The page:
In their theology of architecture the teachers of Gothic culture drew upon those fragments of Plato’s Timaeus that were then known to them, upon the works of individual church fathers such as Augustine, Origen, and Clement of Alexandria, as well as upon the general understanding, already documented very early, of Christian church architecture. The conception of the Christian church as a “heavenly city” had a long tradition. We know from Eusebius that during his dedication address in the year 314 he praised the early Christian temple of Tyrus as the “city of the Lord of Hosts [polis kyriou], as city of our God [polis tou theou emon].”[xxxix]

In the Gothic cathedral the medieval theology of architecture found its concrete realization. In the view of those who built them, what emerged in the Gothic cathedral was the “heavenly city,” the “New Jerusalem.” For according to the belief of their architects, the Gothic cathedral was created according to the measure of God – it was the form of the city in which, as it was said in the prophetic books, God desired to dwell among his people.

The Gothic architects developed their architecture from a single basic form – from the rectangle, and above all from the square, the basic form of divine architecture, as the Bible had taught them. Through pure geometry they knew how to determine from this one ground plan all the other measurements for the ground plan and elevation of a cathedral. Matthew Roriczer, the architect of the Regensburg cathedral, shows in his Buechlein der Fialen Gerechtigkeit (1486) how, through the aid of a single square, one can derive the vertical projection from the ground plan.[xl] In the sketchbook of the French architect Villard de Honnecourt, which contains a sample collection of Gothic architecture and building techniques, it is explained how one divides a square in half in order to grasp the “true” proportians of a building.[xli] And Villard de Honnecourt has also shown, using as an example the steeples of the cathedral of Laon, how his doctrine of proportion is to be applied.[xlii]

In the architecture of Gothic cathedrals divine architecture was practiced. One who entered the cathedral was supposed to enter the world of God, or, more precisely stated, the edifice of the world that had been built by God, the world architect and creator of worlds. And one was supposed to enter upon the city of God – more precisely, upon the porta coeli, upon the gateway to the heavenly city that had been built by the faithful in the ecclesia.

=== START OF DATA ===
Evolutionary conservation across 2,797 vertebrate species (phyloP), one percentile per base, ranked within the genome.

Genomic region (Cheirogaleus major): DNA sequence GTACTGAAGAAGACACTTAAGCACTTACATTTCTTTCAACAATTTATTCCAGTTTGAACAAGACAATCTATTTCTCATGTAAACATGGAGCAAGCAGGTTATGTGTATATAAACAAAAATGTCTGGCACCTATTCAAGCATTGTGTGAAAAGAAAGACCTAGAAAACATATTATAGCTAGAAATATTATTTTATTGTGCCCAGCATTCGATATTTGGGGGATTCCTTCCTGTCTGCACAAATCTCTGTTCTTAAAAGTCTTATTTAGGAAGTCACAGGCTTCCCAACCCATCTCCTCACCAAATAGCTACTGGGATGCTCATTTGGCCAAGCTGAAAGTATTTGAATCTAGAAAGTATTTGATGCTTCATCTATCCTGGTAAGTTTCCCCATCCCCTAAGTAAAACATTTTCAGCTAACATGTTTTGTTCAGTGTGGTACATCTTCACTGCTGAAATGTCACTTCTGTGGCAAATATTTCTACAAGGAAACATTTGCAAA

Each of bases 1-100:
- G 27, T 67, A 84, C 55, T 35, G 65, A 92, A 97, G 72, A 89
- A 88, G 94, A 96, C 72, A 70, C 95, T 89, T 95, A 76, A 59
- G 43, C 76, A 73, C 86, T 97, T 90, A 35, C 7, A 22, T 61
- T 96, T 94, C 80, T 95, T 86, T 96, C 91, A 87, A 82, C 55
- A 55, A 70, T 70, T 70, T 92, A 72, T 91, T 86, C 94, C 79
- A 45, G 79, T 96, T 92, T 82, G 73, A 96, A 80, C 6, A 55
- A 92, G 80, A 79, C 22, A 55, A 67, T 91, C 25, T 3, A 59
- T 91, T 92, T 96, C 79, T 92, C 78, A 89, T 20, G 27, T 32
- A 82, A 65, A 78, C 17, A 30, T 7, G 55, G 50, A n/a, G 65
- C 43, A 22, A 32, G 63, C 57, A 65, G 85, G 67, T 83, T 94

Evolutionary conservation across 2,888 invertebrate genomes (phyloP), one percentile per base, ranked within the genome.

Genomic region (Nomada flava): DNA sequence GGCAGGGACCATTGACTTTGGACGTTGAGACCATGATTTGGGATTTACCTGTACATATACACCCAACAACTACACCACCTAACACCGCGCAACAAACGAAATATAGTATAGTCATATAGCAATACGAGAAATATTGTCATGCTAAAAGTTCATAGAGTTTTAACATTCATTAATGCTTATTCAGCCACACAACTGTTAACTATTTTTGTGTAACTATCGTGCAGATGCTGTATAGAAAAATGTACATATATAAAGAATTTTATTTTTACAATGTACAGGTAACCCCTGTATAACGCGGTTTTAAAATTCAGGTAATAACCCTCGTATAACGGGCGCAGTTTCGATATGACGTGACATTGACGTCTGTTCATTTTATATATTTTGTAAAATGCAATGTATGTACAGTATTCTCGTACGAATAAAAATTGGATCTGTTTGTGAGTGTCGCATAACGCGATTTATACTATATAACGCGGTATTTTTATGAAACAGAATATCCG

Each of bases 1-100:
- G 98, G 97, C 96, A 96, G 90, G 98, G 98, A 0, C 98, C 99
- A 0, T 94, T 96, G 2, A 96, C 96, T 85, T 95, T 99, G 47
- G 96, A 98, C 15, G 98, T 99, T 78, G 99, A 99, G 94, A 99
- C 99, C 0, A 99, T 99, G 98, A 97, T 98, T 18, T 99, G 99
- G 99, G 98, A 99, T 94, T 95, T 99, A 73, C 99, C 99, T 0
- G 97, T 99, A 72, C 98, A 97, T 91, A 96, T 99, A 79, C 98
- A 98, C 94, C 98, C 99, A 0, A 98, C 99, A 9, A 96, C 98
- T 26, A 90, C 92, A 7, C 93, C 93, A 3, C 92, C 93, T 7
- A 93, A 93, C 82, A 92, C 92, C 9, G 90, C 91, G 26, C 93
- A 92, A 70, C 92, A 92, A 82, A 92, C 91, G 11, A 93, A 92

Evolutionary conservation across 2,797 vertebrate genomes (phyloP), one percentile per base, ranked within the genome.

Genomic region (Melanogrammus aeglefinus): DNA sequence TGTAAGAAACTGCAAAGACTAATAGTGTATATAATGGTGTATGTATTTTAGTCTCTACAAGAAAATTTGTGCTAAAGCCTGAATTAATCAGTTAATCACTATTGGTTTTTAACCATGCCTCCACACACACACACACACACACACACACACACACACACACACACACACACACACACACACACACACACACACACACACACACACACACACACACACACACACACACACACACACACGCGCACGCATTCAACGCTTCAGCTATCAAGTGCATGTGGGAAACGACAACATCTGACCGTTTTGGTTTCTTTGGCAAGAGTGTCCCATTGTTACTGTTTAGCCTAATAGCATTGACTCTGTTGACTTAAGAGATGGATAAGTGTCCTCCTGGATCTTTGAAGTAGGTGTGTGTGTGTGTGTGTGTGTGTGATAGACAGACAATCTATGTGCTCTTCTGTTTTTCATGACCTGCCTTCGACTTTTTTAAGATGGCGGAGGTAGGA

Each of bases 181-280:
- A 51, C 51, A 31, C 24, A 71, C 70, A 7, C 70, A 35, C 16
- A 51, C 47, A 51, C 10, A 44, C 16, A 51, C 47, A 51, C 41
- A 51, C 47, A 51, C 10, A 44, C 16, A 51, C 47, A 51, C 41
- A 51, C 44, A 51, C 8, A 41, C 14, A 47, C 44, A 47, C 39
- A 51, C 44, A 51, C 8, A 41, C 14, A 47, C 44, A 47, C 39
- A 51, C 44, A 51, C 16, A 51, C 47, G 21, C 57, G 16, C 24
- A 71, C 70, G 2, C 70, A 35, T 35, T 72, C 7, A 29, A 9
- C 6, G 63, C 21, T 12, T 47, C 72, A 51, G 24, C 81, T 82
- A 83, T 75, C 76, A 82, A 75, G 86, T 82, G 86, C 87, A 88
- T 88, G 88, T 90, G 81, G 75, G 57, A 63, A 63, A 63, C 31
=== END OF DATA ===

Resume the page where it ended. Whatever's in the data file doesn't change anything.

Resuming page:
At the beginning of the period of Gothic architecture, we encounter the abbot Suger of Saint-Denis (1081-1151), who built a new Gothic church for the abbey of Saint Denis in the fourth decade of the twelfth century. Upon the gold-plated bronze door of his church, Suger affixed the following inscription for the benefit of those who entered:

Of whomever you require to praise the splendar of the gates,

do not be amazed at the gold and the great expense, but at the labor.

So magnificently does the edifice shine, but the edifice that shines so magnificently,

may it shine light upon the spirits, thus truly enlightening them.

Come to the true light where Christ in truth is the doorway.

What truly is, is shown hero through the golden portal.

By means of matter the weak spirit rises to truth,

and extricates itself from the earthly, as it is irradiated all around with light.[xliii]

Infinite Space, Divine Man

Upon our journey we approach closer to our own time and thereby distance ourselves from the world of the architectural mirror – from the mirrors of the world, from the appearance of the world (its epiphany) in architecture. Through modernity the mirror of architecture has become distorted.

The mirror play between a world-mirroring and world-distorting architecture first began with the architecture of the Renaissance. The architects and architectural theorists of the Renaissance did not doubt that architecture had to be grounded cosmologically, and therefore geometrically, according to the “right measure.” They also worked using the basic measures of square and circle. Nevertheless, in their textbooks and in their building construction they primarily concerned themselves with determining the principles of an architecture that would be most suitable to man. They sought, it is true, the measure of the world, but they found it in the figure of man. Man for them was the measure of an architecture that was to be constructed by man and for man.

The classical stimulus to a doctrine of proportions based not on the cosmos but on man had been provided by Vitruvius. In the first chapter of Book III of his work De Architectura, he showed that the human body as a geometrically conceived figure with its arms and legs outstretched fit in well with the geometric figure of the square as well as with the circle. Vitruvius only elaborated his idea of the “symmetry of the temple.” With this, however, he formulated the notion of an architecture developed out of man (homo ad quadratum and homo ad circulum).[xliv]

The architects of the Renaissance took up Vitruvius’s doctrine of proportions and made it the basis of their own architectural theory.[xlv] Through a careful study of the proportions of the human body Alberti and Francesco di Giorgio, Leonardo da Vinci, and Palladio worked out an “anthropometric” architecture, one according to human measure. Architecture was anthropometric – or “rational” as Giorgio formulated it – when carried out according to the following principles: (a) The proportions of the human body would be expressed in quantitative-mathematical relationships, that is objectively. (b) In the dimensions of a building, these quantitative relationships must repeat themselves. (c) Architectonic creations are the mirrors of perfect beauty. (d) They are such when the geometric arrangement of their parts corresponds to the proportions of the human body. (e) This one perfection reflects itself in many different forms – that is in a variety of architectonic works – and yet is always to be grasped within a simple system of mathematical proportions. (f) Architecture carried out according to the measures of man is thus the objective, geometric-mathematical definition of perfect beauty. According to Alberti, the beauty of a building derives from its proportions by virtue of which all its constituent parts are in so perfect a relationship to each other that nothing can be added or subtracted without destroying the harmony of the whole.